SEATTLE (Reuters) - Some Boeing Co (BA.N) machinists plan to push for a recount or even a new vote on their latest labor contract with the aircraft maker, possibly extending a long-running drama over which state will get to work on Boeing’s new 777X jet.
But union leaders said there would need to be a reason to take such a step and that no formal request for action had been made.
“The vote is over and it was counted under the eyes of the members,” said R. Thomas Buffenbarger, president of the International Association of Machinists and Aerospace Workers (IAM), which represents the Boeing machinists and other workers in the United States and Canada.
“The tally is what it is.”
The issue appeared decided late on Friday when local machinists voted very narrowly in favor of the contract, apparently securing thousands of jobs and billions of dollars of economic activity for Washington state, but at the cost of union members’ defined-benefit pensions.
Some members of the International Association of Machinists District 751 plan to rally at the union hall in Everett, Washington, on Monday afternoon, said a source close to the union, calling for a recount of the narrow vote or a completely new vote. Other union members confirmed plans for the rally. A Facebook page run by union member Shannon Ryker also had several posts about the planned event.
Ryker, a structural mechanic who works on Boeing’s 777, said dozens of workers also planned to carpool to Seattle this week to file complaints about the vote.
“People are very angry,” she said. “Some people have been physically ill. A lot of members reported that they feel like there’s been a death in the family.”
Local union lodges plan to discuss the issue when they meet over the next three days, said the source close to the union, who did not want to be named because he was not authorized to speak publicly.
It was not immediately clear how any procedure to reconsider the vote would work.
The contract offer, which was approved by a 51 percent majority of machinists on Friday, exposed rifts in the union.
Had the workers rejected the offer, Boeing would have considered making the successor to its popular 777 widebody jet elsewhere, and had received offers from 22 states interested in hosting the new factory.
But approving it meant pensions would be capped in 2016 and replaced with a defined-contribution plan.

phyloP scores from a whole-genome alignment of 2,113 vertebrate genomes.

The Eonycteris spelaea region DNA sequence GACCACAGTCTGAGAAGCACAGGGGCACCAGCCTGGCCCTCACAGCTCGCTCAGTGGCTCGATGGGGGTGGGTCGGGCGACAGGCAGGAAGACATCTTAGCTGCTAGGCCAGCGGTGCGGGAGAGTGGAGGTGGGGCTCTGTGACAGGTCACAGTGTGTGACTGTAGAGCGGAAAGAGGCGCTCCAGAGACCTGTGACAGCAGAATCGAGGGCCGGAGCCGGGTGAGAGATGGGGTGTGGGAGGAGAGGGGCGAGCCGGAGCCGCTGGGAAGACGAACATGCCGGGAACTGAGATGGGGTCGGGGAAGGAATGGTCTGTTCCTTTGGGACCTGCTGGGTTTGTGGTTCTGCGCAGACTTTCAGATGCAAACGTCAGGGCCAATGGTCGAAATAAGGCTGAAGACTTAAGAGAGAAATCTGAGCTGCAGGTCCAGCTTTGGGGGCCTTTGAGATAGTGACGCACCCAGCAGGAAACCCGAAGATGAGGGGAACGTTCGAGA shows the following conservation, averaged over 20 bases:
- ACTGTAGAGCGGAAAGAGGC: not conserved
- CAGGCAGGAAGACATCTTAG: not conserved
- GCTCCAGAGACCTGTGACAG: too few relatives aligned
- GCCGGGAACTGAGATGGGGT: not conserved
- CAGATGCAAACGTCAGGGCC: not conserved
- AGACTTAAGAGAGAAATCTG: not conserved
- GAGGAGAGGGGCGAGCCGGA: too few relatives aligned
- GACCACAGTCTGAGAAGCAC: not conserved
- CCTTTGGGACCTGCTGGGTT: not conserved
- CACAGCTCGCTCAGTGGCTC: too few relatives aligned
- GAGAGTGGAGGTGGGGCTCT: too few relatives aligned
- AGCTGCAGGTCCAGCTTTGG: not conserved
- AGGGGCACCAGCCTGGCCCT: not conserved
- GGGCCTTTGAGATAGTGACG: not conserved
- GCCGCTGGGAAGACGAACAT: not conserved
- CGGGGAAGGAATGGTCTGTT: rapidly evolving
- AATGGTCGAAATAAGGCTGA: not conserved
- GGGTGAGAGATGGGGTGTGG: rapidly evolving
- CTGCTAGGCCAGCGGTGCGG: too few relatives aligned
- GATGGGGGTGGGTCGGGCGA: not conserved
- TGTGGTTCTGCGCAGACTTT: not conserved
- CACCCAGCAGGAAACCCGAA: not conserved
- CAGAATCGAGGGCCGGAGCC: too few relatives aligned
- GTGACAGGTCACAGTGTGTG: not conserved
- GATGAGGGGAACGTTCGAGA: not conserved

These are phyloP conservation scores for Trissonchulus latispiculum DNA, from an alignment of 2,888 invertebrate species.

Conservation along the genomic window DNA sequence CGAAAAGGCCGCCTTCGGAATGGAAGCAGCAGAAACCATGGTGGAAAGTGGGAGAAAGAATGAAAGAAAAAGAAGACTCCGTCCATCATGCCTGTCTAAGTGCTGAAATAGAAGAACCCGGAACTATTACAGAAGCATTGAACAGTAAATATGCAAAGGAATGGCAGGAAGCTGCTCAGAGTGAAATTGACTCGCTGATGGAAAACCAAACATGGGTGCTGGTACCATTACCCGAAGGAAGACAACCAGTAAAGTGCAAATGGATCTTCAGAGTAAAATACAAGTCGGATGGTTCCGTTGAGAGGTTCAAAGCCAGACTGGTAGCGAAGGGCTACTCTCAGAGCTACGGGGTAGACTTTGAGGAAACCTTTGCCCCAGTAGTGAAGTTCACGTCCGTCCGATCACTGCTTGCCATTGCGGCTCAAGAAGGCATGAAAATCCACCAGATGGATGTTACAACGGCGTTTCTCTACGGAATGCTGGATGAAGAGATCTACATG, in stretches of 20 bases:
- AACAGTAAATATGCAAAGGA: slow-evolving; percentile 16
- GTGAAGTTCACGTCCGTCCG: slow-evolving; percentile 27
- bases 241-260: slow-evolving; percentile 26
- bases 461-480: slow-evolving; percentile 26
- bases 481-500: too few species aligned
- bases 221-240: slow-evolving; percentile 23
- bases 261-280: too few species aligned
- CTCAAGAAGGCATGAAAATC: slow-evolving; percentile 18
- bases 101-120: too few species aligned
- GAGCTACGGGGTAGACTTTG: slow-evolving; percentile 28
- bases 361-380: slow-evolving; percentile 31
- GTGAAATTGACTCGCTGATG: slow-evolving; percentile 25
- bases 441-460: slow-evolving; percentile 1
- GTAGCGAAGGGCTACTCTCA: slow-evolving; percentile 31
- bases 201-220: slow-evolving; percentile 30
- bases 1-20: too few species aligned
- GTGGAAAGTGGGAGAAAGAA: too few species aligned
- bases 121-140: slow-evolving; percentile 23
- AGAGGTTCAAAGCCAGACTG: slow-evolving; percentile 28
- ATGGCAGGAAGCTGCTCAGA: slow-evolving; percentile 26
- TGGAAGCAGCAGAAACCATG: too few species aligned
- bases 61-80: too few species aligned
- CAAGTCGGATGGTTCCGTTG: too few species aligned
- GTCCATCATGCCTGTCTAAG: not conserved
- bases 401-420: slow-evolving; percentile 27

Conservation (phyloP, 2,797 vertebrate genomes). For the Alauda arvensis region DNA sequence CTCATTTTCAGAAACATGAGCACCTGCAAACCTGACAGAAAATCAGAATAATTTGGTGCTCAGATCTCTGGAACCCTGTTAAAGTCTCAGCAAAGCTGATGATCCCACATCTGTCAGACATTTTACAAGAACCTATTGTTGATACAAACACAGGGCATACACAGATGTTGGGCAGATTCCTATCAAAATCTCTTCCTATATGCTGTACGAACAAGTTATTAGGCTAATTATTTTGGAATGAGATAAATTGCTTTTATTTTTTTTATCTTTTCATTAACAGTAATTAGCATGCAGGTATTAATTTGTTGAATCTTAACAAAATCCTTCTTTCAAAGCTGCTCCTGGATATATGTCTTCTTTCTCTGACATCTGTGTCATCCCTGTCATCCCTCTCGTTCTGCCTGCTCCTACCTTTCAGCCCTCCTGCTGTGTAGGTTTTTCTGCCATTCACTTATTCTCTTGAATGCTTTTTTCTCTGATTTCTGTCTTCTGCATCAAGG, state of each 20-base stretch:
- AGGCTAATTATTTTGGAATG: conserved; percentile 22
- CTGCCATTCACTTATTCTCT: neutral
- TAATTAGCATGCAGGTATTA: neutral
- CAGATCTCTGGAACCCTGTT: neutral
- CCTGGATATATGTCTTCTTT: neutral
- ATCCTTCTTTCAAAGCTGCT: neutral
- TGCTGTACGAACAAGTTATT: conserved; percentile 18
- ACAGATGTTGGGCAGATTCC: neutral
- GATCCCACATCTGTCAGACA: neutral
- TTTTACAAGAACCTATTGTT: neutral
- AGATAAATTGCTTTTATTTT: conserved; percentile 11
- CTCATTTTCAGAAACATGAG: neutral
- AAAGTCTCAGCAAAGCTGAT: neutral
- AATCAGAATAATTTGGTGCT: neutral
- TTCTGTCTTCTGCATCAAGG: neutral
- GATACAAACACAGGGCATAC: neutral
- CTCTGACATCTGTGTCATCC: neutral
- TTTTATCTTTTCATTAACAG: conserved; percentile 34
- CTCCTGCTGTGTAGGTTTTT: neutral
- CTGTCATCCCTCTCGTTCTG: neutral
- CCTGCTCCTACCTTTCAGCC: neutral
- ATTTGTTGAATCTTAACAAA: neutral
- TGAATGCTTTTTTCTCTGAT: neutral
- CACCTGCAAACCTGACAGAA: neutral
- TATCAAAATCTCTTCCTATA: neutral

Local union leaders staunchly opposed the offer and had urged members to reject the deal.
But Buffenbarger and the union’s international leaders, based in Washington, D.C., had urged the machinists to consider it carefully, while stopping short of a full endorsement.
Younger workers tended to favor the deal, whereas older workers were more hostile as they had fought for the pension in the past and many are close to retirement.
About 600 votes separated yes from no in the latest vote, union officials said on Friday, and about 8,000 of the 31,000 eligible union members did not vote. That is much higher than the prior vote in November, when about 4,500 did not vote, said Lester Mullen, a District 751 council delegate who works on the 777 wing production line.
Some workers said they did not like the choices between voting away their pension or voting away their jobs.
Others were on vacation, as the vote came just after Boeing’s traditional week-long closure between the Christmas and New Years holidays.
But the international union leaders said everyone had an opportunity to vote.
“I made a very rare exception and authorized electronic voting,” Buffenbarger, the international president, told Reuters. “You could be in Guam and still cast a vote.”
Buffenbarger mailed letters to machinists’ homes local leaders and posted updates on website about it.
At least two members have filed complaints against the international union with the National Labor Relations Board. And more could be filed this week, Ryker said.
International leaders said there are many close votes in the contracts it administers and they do not get recounted or re-voted.
“Just because there is a close margin is not a reason for recount or re-vote,” said Frank Larkin, spokesman for the International. “It is not automatic.”
Reporting by Bill Rigby and Alwyn Scott; Editing by Phil Berlowitz and Andre Grenon